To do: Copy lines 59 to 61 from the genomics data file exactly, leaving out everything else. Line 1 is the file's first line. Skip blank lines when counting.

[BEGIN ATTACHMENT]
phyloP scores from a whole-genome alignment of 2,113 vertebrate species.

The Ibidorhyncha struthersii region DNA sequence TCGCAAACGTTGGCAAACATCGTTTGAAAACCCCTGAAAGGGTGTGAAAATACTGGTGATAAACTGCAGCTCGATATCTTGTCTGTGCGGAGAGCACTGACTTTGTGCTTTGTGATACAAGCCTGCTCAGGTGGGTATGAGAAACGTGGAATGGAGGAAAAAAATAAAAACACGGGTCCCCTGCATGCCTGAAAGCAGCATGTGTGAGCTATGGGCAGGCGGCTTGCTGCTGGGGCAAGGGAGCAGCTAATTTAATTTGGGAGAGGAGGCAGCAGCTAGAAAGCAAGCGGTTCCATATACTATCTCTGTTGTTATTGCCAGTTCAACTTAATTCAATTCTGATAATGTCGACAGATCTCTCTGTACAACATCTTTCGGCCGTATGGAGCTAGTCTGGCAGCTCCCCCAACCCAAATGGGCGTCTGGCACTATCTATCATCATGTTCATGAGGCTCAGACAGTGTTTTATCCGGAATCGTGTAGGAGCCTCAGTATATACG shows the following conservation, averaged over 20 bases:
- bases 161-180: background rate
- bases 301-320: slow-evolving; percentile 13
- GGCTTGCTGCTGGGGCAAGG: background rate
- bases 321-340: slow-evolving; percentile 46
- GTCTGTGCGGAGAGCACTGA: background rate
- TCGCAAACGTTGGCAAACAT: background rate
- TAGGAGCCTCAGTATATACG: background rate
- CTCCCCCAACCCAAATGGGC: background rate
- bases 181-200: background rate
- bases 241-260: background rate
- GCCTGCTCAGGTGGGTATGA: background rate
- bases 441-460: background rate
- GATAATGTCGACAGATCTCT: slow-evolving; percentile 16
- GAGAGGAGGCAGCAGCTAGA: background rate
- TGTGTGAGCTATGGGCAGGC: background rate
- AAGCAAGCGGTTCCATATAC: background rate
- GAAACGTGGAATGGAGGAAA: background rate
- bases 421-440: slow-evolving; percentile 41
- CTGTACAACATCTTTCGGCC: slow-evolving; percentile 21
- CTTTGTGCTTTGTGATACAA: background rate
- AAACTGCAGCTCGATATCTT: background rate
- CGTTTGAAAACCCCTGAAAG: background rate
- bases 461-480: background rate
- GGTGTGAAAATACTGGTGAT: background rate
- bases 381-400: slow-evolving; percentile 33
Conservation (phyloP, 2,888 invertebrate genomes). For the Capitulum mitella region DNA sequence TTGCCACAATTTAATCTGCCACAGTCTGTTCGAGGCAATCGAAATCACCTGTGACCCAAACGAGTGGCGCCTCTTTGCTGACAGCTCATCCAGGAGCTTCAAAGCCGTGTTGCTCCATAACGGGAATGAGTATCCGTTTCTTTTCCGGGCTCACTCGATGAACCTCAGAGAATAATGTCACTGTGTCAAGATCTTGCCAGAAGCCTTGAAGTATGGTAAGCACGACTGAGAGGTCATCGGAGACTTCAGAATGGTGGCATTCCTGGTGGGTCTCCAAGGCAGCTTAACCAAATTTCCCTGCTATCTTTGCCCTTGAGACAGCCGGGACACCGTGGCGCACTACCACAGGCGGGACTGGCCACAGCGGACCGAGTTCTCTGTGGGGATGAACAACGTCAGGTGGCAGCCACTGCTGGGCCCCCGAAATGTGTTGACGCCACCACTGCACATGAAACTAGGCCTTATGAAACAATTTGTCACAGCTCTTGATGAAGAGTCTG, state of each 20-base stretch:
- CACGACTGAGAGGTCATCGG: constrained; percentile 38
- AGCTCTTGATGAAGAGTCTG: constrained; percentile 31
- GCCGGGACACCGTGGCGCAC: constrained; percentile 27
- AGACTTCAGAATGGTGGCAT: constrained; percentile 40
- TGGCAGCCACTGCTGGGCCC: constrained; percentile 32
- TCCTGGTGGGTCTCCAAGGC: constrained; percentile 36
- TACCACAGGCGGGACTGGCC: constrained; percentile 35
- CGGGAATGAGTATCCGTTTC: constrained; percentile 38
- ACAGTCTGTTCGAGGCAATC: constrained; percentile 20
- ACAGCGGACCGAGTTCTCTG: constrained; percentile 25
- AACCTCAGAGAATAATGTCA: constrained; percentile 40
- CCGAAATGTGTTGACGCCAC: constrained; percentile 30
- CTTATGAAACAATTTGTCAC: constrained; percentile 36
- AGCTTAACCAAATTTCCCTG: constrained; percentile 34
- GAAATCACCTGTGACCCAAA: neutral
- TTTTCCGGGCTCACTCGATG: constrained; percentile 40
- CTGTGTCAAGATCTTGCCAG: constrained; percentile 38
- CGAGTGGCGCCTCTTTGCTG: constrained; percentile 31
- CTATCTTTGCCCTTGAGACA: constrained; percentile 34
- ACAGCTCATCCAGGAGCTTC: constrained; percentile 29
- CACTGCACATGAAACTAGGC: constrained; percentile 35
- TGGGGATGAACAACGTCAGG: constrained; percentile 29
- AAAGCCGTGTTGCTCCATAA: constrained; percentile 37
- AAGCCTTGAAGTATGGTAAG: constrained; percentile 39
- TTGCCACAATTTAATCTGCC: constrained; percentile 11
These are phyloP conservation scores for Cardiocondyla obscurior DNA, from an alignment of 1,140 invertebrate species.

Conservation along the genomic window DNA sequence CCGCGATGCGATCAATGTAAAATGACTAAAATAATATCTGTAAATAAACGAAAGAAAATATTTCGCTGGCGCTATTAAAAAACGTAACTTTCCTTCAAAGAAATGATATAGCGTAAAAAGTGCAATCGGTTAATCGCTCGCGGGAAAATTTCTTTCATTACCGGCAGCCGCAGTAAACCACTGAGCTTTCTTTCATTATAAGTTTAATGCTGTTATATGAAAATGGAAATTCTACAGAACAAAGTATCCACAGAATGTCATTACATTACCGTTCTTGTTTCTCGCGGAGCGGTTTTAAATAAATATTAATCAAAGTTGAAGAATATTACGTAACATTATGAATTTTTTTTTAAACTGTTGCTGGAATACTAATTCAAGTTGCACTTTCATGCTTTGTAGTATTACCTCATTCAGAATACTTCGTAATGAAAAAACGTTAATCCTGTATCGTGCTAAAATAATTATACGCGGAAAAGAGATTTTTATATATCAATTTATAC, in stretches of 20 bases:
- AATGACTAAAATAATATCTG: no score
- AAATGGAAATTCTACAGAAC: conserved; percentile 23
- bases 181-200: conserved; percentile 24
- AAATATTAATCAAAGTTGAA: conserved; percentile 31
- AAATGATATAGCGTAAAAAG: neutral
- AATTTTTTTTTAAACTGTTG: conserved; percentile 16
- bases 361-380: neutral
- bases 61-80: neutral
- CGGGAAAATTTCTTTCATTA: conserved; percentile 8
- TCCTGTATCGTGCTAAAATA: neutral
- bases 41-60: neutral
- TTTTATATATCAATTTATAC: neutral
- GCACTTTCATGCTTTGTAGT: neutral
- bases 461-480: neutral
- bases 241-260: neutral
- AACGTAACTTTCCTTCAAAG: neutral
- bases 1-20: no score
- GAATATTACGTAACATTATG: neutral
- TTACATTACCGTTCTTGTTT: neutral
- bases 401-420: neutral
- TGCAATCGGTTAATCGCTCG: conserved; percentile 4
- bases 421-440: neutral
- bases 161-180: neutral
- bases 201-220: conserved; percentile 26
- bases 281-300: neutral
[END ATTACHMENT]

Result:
- AAATATTAATCAAAGTTGAA: conserved; percentile 31
- AAATGATATAGCGTAAAAAG: neutral
- AATTTTTTTTTAAACTGTTG: conserved; percentile 16